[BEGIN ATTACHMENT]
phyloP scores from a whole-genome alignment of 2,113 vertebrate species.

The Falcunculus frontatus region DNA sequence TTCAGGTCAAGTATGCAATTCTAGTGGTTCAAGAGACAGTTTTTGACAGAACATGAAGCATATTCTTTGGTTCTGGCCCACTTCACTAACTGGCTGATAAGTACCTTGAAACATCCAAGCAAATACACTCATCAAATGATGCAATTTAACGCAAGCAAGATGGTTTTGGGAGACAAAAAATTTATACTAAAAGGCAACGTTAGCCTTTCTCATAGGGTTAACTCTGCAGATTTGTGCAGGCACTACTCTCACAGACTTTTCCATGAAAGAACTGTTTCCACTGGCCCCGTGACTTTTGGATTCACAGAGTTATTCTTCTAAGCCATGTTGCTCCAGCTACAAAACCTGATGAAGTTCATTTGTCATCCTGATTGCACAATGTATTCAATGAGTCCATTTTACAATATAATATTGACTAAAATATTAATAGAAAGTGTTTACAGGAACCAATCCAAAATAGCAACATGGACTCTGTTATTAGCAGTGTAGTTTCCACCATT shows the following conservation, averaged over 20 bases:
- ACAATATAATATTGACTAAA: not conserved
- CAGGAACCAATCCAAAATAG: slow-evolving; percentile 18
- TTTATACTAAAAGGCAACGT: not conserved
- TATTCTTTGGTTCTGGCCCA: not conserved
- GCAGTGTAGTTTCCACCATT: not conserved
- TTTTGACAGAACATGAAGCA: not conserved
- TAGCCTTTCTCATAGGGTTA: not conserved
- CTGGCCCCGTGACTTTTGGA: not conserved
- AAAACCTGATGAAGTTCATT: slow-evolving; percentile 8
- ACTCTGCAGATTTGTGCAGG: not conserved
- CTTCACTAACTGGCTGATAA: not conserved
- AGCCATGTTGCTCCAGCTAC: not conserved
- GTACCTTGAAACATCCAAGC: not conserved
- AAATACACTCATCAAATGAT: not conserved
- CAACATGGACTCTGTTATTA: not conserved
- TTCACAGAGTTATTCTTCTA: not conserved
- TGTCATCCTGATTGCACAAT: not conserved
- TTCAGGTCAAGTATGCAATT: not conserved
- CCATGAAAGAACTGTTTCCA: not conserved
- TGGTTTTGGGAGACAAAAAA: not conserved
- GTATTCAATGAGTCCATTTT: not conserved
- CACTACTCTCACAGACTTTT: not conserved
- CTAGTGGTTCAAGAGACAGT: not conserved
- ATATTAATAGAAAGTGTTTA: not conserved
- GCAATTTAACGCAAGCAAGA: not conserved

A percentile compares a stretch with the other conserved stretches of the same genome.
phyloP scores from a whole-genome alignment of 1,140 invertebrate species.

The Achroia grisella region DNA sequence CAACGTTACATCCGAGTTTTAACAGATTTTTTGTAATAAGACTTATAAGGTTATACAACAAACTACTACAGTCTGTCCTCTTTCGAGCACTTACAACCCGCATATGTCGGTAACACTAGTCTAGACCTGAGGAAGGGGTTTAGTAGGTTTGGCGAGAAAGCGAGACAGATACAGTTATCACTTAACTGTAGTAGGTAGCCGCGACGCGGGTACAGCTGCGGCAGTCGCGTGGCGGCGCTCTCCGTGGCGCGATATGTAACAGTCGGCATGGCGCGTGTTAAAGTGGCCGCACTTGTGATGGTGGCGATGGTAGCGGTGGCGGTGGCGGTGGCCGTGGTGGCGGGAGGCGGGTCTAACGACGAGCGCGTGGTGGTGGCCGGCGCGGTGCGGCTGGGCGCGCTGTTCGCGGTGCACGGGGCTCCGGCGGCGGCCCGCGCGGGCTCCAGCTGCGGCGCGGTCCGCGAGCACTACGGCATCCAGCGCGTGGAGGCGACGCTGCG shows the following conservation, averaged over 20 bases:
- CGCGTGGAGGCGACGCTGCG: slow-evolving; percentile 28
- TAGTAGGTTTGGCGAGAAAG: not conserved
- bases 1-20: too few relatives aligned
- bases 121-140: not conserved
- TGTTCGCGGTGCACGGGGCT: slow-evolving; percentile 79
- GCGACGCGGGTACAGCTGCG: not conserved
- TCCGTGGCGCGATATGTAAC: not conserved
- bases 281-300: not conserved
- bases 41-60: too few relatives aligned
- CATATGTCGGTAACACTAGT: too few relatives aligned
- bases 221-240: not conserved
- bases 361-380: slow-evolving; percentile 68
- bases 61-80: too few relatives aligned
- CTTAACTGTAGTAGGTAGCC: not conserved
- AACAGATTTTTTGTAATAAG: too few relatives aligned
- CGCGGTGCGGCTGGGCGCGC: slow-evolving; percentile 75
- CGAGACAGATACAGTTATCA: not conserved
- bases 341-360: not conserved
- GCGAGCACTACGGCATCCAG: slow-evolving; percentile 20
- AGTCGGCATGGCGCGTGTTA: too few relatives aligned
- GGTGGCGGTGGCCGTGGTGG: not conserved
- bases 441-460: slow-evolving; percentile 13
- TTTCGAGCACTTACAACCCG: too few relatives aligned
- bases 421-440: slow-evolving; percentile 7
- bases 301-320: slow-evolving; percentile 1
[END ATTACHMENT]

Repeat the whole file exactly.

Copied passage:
phyloP scores from a whole-genome alignment of 2,113 vertebrate species.

The Falcunculus frontatus region DNA sequence TTCAGGTCAAGTATGCAATTCTAGTGGTTCAAGAGACAGTTTTTGACAGAACATGAAGCATATTCTTTGGTTCTGGCCCACTTCACTAACTGGCTGATAAGTACCTTGAAACATCCAAGCAAATACACTCATCAAATGATGCAATTTAACGCAAGCAAGATGGTTTTGGGAGACAAAAAATTTATACTAAAAGGCAACGTTAGCCTTTCTCATAGGGTTAACTCTGCAGATTTGTGCAGGCACTACTCTCACAGACTTTTCCATGAAAGAACTGTTTCCACTGGCCCCGTGACTTTTGGATTCACAGAGTTATTCTTCTAAGCCATGTTGCTCCAGCTACAAAACCTGATGAAGTTCATTTGTCATCCTGATTGCACAATGTATTCAATGAGTCCATTTTACAATATAATATTGACTAAAATATTAATAGAAAGTGTTTACAGGAACCAATCCAAAATAGCAACATGGACTCTGTTATTAGCAGTGTAGTTTCCACCATT shows the following conservation, averaged over 20 bases:
- ACAATATAATATTGACTAAA: not conserved
- CAGGAACCAATCCAAAATAG: slow-evolving; percentile 18
- TTTATACTAAAAGGCAACGT: not conserved
- TATTCTTTGGTTCTGGCCCA: not conserved
- GCAGTGTAGTTTCCACCATT: not conserved
- TTTTGACAGAACATGAAGCA: not conserved
- TAGCCTTTCTCATAGGGTTA: not conserved
- CTGGCCCCGTGACTTTTGGA: not conserved
- AAAACCTGATGAAGTTCATT: slow-evolving; percentile 8
- ACTCTGCAGATTTGTGCAGG: not conserved
- CTTCACTAACTGGCTGATAA: not conserved
- AGCCATGTTGCTCCAGCTAC: not conserved
- GTACCTTGAAACATCCAAGC: not conserved
- AAATACACTCATCAAATGAT: not conserved
- CAACATGGACTCTGTTATTA: not conserved
- TTCACAGAGTTATTCTTCTA: not conserved
- TGTCATCCTGATTGCACAAT: not conserved
- TTCAGGTCAAGTATGCAATT: not conserved
- CCATGAAAGAACTGTTTCCA: not conserved
- TGGTTTTGGGAGACAAAAAA: not conserved
- GTATTCAATGAGTCCATTTT: not conserved
- CACTACTCTCACAGACTTTT: not conserved
- CTAGTGGTTCAAGAGACAGT: not conserved
- ATATTAATAGAAAGTGTTTA: not conserved
- GCAATTTAACGCAAGCAAGA: not conserved

A percentile compares a stretch with the other conserved stretches of the same genome.
phyloP scores from a whole-genome alignment of 1,140 invertebrate species.

The Achroia grisella region DNA sequence CAACGTTACATCCGAGTTTTAACAGATTTTTTGTAATAAGACTTATAAGGTTATACAACAAACTACTACAGTCTGTCCTCTTTCGAGCACTTACAACCCGCATATGTCGGTAACACTAGTCTAGACCTGAGGAAGGGGTTTAGTAGGTTTGGCGAGAAAGCGAGACAGATACAGTTATCACTTAACTGTAGTAGGTAGCCGCGACGCGGGTACAGCTGCGGCAGTCGCGTGGCGGCGCTCTCCGTGGCGCGATATGTAACAGTCGGCATGGCGCGTGTTAAAGTGGCCGCACTTGTGATGGTGGCGATGGTAGCGGTGGCGGTGGCGGTGGCCGTGGTGGCGGGAGGCGGGTCTAACGACGAGCGCGTGGTGGTGGCCGGCGCGGTGCGGCTGGGCGCGCTGTTCGCGGTGCACGGGGCTCCGGCGGCGGCCCGCGCGGGCTCCAGCTGCGGCGCGGTCCGCGAGCACTACGGCATCCAGCGCGTGGAGGCGACGCTGCG shows the following conservation, averaged over 20 bases:
- CGCGTGGAGGCGACGCTGCG: slow-evolving; percentile 28
- TAGTAGGTTTGGCGAGAAAG: not conserved
- bases 1-20: too few relatives aligned
- bases 121-140: not conserved
- TGTTCGCGGTGCACGGGGCT: slow-evolving; percentile 79
- GCGACGCGGGTACAGCTGCG: not conserved
- TCCGTGGCGCGATATGTAAC: not conserved
- bases 281-300: not conserved
- bases 41-60: too few relatives aligned
- CATATGTCGGTAACACTAGT: too few relatives aligned
- bases 221-240: not conserved
- bases 361-380: slow-evolving; percentile 68
- bases 61-80: too few relatives aligned
- CTTAACTGTAGTAGGTAGCC: not conserved
- AACAGATTTTTTGTAATAAG: too few relatives aligned
- CGCGGTGCGGCTGGGCGCGC: slow-evolving; percentile 75
- CGAGACAGATACAGTTATCA: not conserved
- bases 341-360: not conserved
- GCGAGCACTACGGCATCCAG: slow-evolving; percentile 20
- AGTCGGCATGGCGCGTGTTA: too few relatives aligned
- GGTGGCGGTGGCCGTGGTGG: not conserved
- bases 441-460: slow-evolving; percentile 13
- TTTCGAGCACTTACAACCCG: too few relatives aligned
- bases 421-440: slow-evolving; percentile 7
- bases 301-320: slow-evolving; percentile 1